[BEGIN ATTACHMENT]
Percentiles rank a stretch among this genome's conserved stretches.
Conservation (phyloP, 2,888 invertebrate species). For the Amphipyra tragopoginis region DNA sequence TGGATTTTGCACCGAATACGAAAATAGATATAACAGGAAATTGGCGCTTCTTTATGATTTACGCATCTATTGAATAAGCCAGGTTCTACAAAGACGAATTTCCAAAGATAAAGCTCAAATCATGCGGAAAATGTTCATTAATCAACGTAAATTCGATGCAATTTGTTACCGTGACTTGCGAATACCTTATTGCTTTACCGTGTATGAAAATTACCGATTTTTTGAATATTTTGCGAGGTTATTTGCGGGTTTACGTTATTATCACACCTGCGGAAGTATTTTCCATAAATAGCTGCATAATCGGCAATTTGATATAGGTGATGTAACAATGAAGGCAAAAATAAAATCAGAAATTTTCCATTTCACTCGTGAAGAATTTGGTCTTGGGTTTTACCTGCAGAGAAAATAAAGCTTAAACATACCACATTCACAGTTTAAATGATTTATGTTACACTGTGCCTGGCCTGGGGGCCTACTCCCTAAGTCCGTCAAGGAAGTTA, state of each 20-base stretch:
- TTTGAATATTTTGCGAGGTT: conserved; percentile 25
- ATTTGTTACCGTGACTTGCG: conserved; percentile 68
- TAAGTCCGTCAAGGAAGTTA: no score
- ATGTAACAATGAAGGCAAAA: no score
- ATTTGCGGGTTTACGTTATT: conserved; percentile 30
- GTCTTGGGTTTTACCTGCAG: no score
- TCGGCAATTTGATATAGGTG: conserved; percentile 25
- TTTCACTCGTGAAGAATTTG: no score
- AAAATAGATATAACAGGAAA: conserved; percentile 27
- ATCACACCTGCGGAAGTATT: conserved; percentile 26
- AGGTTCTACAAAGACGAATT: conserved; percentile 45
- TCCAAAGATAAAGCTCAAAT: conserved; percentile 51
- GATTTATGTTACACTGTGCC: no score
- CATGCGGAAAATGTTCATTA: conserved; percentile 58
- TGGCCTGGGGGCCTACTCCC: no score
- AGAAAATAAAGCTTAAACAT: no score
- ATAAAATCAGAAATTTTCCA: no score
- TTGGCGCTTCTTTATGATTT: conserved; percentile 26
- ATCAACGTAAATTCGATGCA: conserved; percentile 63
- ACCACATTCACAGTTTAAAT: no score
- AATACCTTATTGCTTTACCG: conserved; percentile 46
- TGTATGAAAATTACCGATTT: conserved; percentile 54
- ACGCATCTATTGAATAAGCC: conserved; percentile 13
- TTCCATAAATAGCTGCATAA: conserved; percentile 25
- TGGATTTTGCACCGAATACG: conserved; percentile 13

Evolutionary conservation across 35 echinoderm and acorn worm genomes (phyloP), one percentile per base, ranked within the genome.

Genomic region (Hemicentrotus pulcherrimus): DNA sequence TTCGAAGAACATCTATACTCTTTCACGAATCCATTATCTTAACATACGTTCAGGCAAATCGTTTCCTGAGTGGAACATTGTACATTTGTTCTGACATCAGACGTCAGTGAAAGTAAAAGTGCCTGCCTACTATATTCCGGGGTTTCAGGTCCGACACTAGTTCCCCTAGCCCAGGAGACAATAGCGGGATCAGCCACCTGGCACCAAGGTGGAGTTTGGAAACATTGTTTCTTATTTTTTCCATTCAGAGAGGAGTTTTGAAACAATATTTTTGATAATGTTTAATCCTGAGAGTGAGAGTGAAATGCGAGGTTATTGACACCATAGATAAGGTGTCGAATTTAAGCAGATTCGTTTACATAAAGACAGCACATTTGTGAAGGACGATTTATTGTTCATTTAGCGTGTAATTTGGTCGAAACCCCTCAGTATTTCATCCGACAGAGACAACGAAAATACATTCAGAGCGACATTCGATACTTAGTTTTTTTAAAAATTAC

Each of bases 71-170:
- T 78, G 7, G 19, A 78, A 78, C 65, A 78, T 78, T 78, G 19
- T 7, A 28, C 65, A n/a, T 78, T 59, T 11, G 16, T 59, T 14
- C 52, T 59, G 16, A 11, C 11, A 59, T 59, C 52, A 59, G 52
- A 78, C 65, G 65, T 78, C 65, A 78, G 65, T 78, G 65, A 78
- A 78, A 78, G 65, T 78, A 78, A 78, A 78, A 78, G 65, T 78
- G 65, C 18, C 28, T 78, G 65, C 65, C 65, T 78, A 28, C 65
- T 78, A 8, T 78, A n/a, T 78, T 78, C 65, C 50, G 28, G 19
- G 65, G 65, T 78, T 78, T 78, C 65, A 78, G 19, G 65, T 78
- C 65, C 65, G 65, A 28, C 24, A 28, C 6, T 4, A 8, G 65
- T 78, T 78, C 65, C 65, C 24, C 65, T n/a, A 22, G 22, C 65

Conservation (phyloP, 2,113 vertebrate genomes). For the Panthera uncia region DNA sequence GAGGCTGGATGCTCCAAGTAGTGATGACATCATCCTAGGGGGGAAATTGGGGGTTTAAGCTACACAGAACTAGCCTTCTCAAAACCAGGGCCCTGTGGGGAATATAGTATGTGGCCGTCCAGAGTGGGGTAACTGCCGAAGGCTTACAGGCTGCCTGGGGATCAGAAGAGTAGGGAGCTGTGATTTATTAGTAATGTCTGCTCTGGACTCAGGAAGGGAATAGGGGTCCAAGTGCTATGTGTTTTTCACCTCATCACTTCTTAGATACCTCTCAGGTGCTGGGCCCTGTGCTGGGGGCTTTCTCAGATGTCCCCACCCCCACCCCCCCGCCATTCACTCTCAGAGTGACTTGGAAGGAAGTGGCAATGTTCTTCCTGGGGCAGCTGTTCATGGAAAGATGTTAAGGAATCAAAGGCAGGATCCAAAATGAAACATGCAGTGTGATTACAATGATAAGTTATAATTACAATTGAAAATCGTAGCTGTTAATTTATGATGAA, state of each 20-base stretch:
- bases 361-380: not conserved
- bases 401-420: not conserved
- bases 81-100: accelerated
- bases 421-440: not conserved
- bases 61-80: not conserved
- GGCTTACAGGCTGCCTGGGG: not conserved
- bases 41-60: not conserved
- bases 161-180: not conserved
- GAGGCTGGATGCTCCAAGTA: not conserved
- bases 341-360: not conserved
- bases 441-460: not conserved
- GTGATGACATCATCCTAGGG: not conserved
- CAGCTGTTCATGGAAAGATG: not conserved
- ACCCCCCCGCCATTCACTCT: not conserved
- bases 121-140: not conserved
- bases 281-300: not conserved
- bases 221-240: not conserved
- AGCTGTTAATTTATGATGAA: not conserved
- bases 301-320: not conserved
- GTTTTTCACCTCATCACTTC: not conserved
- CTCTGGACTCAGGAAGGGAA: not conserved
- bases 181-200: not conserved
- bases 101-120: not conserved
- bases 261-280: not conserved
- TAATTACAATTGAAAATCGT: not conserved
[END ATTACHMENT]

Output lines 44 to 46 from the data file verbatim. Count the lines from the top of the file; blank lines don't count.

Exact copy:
- bases 81-100: accelerated
- bases 421-440: not conserved
- bases 61-80: not conserved